By Susan Redden

sredden@joplinglobe.com

CARTHAGE, Mo. — The Carthage City Council on Tuesday advanced plans to annex a 31-acre subdivision that is surrounded by the city, but residents of the neighborhood told the council they would resist the proposal.

The council approved the annexation measure in regular session, after a public hearing in which city officials outlined plans for city services to the area. A number of residents spoke in opposition.

The hearing attracted about 30 residents from the South Wind Acres subdivision, which includes commercial and residential property in the area of West Fir Road and South Grand Avenue.

Nancy Troyer, 2857 S. Maple St., submitted a petition against the annexation that she and a neighbor circulated. She said it was signed by most of the residents.

Norman Rush, 2892 S. Maple St., said the annexation was proposed earlier and was rejected by residents. He cited water drainage problems in the area that he said were caused by development in Carthage. “We don’t want annexed, but we want the problem fixed,” he said.

One woman expressed concerns about how annexation would affect her fireworks business, since fireworks sales aren’t allowed in Carthage. A man said residents need more time to study the city’s plan of intent to provide services to the subdivision. The plan was distributed just before the hearing.

City Administrator Tom Short said the meeting marked the first presentation for those plans, and other meetings with residents would be scheduled. He said the city is working to follow a timeline leading to a Nov. 4 vote on the annexation proposal.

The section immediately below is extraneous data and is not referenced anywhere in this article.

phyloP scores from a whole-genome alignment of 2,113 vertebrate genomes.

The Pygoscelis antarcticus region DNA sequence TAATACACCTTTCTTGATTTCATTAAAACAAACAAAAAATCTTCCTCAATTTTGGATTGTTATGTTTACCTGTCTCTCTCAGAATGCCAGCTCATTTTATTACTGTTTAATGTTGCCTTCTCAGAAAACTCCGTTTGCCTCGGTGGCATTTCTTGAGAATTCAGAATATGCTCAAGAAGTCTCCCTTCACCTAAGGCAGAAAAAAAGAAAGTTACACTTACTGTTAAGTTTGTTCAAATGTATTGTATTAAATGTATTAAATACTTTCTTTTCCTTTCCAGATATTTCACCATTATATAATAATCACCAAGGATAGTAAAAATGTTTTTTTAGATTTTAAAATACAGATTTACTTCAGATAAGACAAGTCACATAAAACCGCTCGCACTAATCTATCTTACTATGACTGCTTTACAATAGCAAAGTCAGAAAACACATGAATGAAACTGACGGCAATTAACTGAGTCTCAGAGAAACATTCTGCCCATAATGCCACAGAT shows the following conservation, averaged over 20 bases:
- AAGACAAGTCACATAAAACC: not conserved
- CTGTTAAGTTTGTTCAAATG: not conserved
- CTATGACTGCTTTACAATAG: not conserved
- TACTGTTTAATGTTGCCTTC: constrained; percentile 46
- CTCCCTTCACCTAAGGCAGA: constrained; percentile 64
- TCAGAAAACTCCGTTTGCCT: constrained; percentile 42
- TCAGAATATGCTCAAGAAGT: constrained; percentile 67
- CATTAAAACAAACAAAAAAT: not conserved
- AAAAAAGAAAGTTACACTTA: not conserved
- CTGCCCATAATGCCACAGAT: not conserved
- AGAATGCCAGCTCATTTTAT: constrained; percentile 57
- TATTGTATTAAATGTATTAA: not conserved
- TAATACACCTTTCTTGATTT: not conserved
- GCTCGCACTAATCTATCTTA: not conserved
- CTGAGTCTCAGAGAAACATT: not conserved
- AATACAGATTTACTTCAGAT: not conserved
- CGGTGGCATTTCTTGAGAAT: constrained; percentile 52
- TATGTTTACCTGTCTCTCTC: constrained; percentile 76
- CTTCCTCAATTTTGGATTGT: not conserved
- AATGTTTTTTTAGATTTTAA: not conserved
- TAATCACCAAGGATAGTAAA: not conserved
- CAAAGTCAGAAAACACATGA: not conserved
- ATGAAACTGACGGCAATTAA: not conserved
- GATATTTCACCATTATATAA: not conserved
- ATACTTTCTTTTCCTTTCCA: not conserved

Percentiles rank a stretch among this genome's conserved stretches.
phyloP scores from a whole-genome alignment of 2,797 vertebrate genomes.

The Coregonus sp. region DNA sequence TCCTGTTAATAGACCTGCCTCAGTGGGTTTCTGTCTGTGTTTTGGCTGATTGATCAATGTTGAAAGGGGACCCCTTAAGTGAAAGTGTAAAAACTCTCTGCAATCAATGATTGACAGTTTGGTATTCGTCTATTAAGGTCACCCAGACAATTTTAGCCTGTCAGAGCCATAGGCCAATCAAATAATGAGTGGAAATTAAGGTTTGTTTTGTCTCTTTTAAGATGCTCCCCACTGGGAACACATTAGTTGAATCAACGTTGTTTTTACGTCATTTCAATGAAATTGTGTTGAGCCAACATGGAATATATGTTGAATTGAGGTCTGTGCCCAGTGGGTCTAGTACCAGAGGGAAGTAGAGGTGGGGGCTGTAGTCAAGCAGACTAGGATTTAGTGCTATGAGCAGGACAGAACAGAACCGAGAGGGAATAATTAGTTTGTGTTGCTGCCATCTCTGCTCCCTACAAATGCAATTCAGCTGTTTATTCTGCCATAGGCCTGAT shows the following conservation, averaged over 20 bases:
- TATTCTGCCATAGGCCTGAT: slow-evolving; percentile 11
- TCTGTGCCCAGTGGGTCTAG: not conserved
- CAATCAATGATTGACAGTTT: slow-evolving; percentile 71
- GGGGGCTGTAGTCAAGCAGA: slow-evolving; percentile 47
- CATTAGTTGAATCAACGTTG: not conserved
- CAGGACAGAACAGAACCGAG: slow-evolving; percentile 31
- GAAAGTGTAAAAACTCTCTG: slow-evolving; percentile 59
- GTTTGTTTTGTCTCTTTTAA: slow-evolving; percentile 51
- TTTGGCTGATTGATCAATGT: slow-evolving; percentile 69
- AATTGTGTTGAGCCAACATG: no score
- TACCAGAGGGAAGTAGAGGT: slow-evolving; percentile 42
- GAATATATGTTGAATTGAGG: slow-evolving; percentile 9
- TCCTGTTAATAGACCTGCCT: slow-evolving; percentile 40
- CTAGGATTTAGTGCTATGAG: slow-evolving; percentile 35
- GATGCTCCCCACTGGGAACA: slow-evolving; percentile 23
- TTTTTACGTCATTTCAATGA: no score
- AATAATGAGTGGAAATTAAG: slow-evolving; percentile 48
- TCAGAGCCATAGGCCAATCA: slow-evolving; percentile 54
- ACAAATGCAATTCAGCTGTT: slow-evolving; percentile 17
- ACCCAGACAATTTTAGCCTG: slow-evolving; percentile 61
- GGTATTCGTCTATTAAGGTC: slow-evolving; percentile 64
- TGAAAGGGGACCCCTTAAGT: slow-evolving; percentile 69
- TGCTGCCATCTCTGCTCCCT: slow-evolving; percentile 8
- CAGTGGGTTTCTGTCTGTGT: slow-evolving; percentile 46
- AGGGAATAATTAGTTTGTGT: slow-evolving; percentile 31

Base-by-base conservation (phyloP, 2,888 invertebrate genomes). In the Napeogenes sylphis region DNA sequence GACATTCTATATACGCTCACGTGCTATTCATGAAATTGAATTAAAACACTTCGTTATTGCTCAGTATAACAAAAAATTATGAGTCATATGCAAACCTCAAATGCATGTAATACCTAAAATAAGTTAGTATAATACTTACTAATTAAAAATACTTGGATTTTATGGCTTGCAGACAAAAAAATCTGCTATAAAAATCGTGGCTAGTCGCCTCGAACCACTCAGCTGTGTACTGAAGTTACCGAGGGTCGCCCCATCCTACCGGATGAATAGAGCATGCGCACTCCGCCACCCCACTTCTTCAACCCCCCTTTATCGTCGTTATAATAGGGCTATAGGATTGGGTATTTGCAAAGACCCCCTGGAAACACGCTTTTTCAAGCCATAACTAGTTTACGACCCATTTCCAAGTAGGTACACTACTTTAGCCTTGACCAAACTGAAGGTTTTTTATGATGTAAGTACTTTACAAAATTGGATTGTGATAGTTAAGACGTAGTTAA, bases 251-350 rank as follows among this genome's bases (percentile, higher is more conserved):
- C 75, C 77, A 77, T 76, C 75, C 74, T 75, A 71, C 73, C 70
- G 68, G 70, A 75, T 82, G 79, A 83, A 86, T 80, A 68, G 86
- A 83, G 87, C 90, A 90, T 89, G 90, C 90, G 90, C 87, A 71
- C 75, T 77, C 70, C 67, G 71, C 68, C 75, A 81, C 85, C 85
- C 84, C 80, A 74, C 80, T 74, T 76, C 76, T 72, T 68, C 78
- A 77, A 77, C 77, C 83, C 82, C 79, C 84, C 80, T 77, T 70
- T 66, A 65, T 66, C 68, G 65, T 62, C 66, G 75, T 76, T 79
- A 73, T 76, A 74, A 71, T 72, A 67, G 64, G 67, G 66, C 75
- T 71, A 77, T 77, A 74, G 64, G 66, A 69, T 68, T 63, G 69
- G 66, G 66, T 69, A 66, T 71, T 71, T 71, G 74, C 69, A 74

In his remarks before the hearing, Short noted that the area is totally surrounded by the city. He said officials believe the annexation is necessary to address issues including zoning and land use, health concerns involving sewage treatment, and safety concerns such as the lack of building and fire codes. He said residents would receive police and street maintenance services and still would be served by the Carthage Fire Department, but would no longer need to pay a tax as part of the fire district.

The residents would pay city taxes. The plan included a tax-rate comparison showing that taxes on homes would increase in the range of $50 to $110 per year.

Under state law, the council will have to adopt an annexation ordinance and obtain a declaratory judgment that the annexation is reasonable and necessary, and that the city can provide services to the area. The proposal will be approved in the election if it is endorsed by a simple majority by both city residents and those in the annexed area. If it is rejected in the annexed area, the measure can be resubmitted to voters; it would be approved if it is endorsed by two-thirds of the total vote.

In business during the regular meeting, the council:

n Advanced on first reading an ordinance calling for a Nov. 4 election on a proposal for a half-cent sales tax to be collected for 10 years to provide funding for economic-development purposes.

n Heard from Bob Copeland, executive of McCune-Brooks Regional Hospital, who reported on hospital operations and introduced Dr. Elizabeth Barlet, who will work in the hospital’s new obstetrics department.





Marian Days



The Carthage City Council on Tuesday approved several measures authorizing activities planned as part of the annual Marian Days celebration, which will bring thousands of Vietnamese Catholics to the city Aug. 7 through 10.

Recommended for you